Principles and Practices of Curriculum Construction


I am a scholar.


Jean Anyon: Trying to change schools without changing societies, is like trying to change the air on one side of the screen door.
Jean Anyon (1980). Social class and the hidden curriculum of work. Journal of Education, 162, 67-92.
Are we preparing students to work in factories, obedient students or . . .?
"Anyon found that schools with a student population from a predominantly working-class background emphasized instructional practices aimed at teaching students the attitudes and habits of factory workers (e.g. blind obedience, discipline, tolerance for repetitive tasks, and respect for authority). In contrast, schools with students from upper socioeconomic classes emphasized instructional practices aimed at helping students become leaders, problem solvers, questioners of authority, and creative organizers of their own work." (Gall, Gall, & Borg, 2007, p. 513)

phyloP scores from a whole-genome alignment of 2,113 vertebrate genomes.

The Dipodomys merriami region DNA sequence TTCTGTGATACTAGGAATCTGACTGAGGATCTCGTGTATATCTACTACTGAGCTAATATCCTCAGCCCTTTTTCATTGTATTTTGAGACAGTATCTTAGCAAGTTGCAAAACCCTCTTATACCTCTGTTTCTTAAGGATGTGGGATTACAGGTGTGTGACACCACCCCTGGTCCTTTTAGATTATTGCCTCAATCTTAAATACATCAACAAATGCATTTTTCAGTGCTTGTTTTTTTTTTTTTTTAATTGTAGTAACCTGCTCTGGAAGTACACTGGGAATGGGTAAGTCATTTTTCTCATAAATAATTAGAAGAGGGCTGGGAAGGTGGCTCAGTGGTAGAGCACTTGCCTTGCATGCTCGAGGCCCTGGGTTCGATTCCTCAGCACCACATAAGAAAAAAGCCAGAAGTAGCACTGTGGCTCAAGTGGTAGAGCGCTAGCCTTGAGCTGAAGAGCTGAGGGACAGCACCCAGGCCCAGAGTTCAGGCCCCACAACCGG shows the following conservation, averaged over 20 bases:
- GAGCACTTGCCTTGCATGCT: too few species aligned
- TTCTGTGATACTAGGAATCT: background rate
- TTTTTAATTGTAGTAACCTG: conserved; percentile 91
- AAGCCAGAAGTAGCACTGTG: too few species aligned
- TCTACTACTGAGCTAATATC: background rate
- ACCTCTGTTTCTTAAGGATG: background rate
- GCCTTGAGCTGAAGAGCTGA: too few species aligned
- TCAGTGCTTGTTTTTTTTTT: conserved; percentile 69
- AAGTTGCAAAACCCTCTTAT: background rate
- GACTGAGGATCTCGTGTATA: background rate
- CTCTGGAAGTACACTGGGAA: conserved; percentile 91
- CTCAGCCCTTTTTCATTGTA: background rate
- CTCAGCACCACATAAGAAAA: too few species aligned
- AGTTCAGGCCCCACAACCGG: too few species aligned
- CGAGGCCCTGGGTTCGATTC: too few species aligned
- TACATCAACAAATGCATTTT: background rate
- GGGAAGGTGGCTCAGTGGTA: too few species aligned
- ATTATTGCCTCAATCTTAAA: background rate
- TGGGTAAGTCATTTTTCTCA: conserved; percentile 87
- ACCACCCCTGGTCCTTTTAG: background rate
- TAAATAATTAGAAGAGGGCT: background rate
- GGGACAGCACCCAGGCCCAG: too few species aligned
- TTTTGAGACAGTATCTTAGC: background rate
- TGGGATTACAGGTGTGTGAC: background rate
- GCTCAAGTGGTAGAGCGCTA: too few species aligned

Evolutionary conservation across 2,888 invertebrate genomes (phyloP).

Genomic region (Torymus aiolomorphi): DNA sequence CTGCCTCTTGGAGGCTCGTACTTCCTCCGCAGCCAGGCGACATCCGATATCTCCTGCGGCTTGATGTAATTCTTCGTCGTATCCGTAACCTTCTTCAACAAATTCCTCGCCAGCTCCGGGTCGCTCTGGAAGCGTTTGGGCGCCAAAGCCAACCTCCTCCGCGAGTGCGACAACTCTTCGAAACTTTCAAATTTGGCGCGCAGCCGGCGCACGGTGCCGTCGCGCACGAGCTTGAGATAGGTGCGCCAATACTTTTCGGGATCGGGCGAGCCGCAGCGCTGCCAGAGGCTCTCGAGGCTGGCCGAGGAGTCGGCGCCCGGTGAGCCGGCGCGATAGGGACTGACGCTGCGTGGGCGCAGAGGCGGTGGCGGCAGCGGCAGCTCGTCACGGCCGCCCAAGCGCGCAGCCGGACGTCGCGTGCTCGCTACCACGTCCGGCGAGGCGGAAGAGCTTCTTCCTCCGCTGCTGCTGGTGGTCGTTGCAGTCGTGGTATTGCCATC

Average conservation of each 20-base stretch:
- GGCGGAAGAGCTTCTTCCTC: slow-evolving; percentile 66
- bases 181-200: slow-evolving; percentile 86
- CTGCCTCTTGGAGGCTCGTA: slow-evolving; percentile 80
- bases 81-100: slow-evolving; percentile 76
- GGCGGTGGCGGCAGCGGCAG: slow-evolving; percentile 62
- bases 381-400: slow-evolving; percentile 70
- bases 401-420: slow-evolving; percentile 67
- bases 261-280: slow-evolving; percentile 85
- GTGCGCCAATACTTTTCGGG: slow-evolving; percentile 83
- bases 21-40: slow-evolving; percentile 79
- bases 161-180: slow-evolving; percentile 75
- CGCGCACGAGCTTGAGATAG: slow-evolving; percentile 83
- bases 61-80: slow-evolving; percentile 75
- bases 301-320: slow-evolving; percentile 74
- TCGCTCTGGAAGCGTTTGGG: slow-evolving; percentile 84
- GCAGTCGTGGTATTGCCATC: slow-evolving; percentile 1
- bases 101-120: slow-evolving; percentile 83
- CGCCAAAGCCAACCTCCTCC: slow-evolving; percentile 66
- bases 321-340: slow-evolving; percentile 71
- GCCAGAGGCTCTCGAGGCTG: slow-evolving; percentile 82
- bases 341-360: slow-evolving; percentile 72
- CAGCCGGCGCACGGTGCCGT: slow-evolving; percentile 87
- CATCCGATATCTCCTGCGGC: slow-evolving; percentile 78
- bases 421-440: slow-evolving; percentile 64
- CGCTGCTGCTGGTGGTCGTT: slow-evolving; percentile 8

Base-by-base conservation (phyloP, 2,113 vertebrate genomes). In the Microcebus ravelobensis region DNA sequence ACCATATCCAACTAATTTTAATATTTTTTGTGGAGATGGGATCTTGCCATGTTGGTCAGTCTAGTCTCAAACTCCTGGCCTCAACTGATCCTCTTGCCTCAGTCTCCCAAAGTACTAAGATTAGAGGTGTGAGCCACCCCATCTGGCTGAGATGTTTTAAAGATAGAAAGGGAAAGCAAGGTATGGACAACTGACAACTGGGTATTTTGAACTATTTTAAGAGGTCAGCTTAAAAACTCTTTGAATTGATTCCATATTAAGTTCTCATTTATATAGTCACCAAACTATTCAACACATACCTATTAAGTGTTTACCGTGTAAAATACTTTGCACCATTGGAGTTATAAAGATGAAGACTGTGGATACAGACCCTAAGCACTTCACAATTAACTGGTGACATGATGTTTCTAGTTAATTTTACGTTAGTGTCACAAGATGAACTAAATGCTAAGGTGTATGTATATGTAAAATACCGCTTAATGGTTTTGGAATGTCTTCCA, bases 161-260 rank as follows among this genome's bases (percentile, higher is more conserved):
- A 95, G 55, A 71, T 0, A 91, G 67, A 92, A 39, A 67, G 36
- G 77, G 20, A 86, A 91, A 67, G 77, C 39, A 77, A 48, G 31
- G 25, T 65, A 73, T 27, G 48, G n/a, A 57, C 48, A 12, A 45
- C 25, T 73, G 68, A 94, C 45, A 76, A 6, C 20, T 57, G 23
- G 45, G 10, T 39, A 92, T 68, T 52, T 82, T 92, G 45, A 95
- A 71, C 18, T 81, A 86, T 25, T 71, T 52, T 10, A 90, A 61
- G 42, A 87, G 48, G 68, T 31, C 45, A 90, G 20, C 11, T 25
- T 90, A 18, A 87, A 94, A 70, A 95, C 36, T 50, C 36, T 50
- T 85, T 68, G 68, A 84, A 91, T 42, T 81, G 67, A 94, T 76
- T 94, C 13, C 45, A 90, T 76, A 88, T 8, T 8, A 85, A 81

Paulo Freire (1970). Pedagogy of the Oppressed. New York: Continuum.
Anti-banking model of school


Constructivist model: We are building our understanding together. Everyone's knowledge and understanding is important. Who you are and who you bring, the connections you make with your life, give the theories energy and vibrancy.



  • Projects: Deconstructing a math curriculum
  • Journal of my journey
  • My Dream School (I want to teach there. The Sylvia Birnie School in Dundonald)


Other takeaways: I had two presentations, one on Dr. Jean Anyon (who replied to my email) and one (with a classmate) on Paulo Freire. I knew neither of these theorists before these assignments. However, I came to know both of them and their thought very well. This gave me confidence that I could research and dig into any theorist's body of work and come to understand that theorist.

References:
Gall, M., Gall, J., & Borg, W. (2007). Educational Research: An Introduction, 8th Edition. Boston: Pearson.